One notable challenge remains for most operators: technology is evolving fast but adoption still slow. Why?
Cloud Sandboxes can help organization address many of these challenges by adding the ability to rapidly design these complex environments, and dynamically set up and teardown these blueprints for each stage aligned to a specific test (scalability, performance, security, staging). This effectively results in accelerated time to release these new solutions to the market and brings back control and efficient use of valuable cloud capacity to the IT operator.
Voila! I'm sure you'd like to learn more. Turns out we have a webinar on April 26th 12pm PST (yes that's just around the corner) to cover in details how to accelerate the adoption of these new techs. Joining me will be a couple of marquee guest speakers: Jim Pfleger from Verizon will give his insider prospective on NFV trends and challenges, and Aaron Edwards from Cloudgenix will provide us an overview of SD-WAN. Come and join us.
If it's not already the case, Cyber Security will be on top of everyone's mind next week at the Moscone in San Francisco. The RSA conference will gather thousands of IT security professionals from Monday to Thursday , and Quali will be there, joining IXIA on the Expo floor (Booth #3401) to Showcase our Cyber Range Cloud Sandbox solution and demo our integration with the industry leading Ixia Breaking Point traffic generator solution.
One of the fundamental rules to better fight back attacks is to be prepared. Simply said, a cyber range is an environment to simulate real-world cyber threat scenarios for training and development. Typically, the players will involve a red team simulating the hacker and a blue team responsible for defending the target application and stopping the attack. Not to forget the white team that will watch for the critical infrastructure components such as mail and DNS servers. Cyber Ranges can include infrastructure servers such as DNS and mail, application servers, firewalls, and a variety of tools like Traffic simulators and Intrusion Detection systems.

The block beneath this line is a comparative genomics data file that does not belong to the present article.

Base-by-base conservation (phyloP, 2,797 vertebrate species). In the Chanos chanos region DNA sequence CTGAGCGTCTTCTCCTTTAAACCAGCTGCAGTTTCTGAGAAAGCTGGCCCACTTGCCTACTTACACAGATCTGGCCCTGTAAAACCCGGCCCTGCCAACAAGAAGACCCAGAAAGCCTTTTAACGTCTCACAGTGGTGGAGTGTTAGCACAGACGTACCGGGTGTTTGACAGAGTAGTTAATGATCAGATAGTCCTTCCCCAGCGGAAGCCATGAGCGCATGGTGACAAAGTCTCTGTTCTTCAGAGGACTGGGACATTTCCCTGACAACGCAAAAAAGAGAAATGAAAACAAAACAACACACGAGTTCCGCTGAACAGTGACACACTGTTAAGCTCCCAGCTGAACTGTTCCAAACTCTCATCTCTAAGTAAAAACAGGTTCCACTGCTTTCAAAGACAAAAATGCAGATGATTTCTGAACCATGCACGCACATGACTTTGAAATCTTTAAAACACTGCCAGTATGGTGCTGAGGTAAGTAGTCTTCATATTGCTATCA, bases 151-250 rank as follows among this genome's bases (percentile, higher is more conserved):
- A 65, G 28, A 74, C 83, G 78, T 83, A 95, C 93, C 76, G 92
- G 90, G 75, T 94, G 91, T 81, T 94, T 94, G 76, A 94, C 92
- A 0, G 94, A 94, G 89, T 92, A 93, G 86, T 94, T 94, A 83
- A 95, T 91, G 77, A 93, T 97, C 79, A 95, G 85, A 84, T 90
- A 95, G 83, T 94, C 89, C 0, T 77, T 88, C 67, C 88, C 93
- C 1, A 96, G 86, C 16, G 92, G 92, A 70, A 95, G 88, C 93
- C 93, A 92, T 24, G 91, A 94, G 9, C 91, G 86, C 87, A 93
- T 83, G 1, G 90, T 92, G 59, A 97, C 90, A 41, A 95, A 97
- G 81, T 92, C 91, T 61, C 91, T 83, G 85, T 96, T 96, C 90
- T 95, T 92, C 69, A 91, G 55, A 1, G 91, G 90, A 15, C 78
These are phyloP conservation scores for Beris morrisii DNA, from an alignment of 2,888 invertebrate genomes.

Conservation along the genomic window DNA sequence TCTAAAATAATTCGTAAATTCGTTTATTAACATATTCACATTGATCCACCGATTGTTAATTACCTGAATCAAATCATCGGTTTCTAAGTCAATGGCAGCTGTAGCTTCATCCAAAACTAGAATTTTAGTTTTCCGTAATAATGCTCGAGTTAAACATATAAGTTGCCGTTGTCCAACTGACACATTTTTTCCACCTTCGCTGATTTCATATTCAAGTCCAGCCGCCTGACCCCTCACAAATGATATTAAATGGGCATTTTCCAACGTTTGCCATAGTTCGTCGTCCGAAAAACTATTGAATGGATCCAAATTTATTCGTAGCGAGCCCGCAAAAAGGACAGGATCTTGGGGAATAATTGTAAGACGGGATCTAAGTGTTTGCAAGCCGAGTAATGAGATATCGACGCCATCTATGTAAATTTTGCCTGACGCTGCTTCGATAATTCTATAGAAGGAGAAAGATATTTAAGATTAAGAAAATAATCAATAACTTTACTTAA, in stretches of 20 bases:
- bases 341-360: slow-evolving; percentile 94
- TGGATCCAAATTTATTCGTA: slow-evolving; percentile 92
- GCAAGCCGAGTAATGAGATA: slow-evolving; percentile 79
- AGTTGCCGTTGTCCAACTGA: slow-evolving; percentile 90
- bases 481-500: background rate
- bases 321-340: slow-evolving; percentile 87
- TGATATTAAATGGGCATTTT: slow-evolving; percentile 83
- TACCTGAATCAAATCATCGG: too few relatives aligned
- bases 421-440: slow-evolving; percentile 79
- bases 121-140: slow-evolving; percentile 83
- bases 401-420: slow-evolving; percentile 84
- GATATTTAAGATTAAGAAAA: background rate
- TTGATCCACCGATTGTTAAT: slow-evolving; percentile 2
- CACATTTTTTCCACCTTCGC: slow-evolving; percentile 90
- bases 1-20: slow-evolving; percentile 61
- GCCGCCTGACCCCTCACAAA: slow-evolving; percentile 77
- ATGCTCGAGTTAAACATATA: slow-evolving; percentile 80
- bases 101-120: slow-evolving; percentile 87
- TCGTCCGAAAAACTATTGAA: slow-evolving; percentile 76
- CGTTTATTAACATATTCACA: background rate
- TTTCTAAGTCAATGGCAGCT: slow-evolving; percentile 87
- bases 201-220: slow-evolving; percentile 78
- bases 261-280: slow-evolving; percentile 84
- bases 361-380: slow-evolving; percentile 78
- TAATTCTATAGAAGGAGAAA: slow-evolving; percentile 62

In a nutshell, a Cyber Range is an incredible tool for both hardening an infrastructure against potential attacks and training IT personnel on security best practices and mitigation strategies.
In practicality, cyber range effectiveness is held back by:
Clearly this is less than optimal. What is really needed is a complete solution that addresses these problems.
Cyber Range does not have to be a dangerous game. Quali’s Cloud Sandboxing solution for cyber ranges allows enterprises to rapidly provision full-stack, real-world cyber threat environments in seconds. Easily manage the entire lifecycle of modeling, deploying, monitoring, and reclaiming cyber sandboxes. Cyber range infrastructure blueprints can be published for as-a-service and on-demand consumption by multiple tenancies, groups, and users. Quali gives organizations a scalable and cost–effective solution for running effective cyber threat trainings like Red/Blue Team exercises, performing live response threat mitigation, managing cyber test and validation environments, and speeding cyber-range effectiveness in hardening IT defenses.
To find out more, and watch a demo, join us at Booth #3401. Hope to see you next week!
Infrastructure as code can certainly be considered a key component of the IT revolution in the last 10 years (read "cloud") and more recently the DevOps movement. It has been widely used in by the developer community to programmatically deploy workload infrastructure in the cloud. Indeed the power of describing your infrastructure as a definition text file in a format understood by an underlying engine is very compelling. This brings all the power of familiar code versioning reviewing and editing to the infrastructure modeling and deployment, ease of automation and the promise of elegant and simple handling of previously complex IT problems such as elasticity.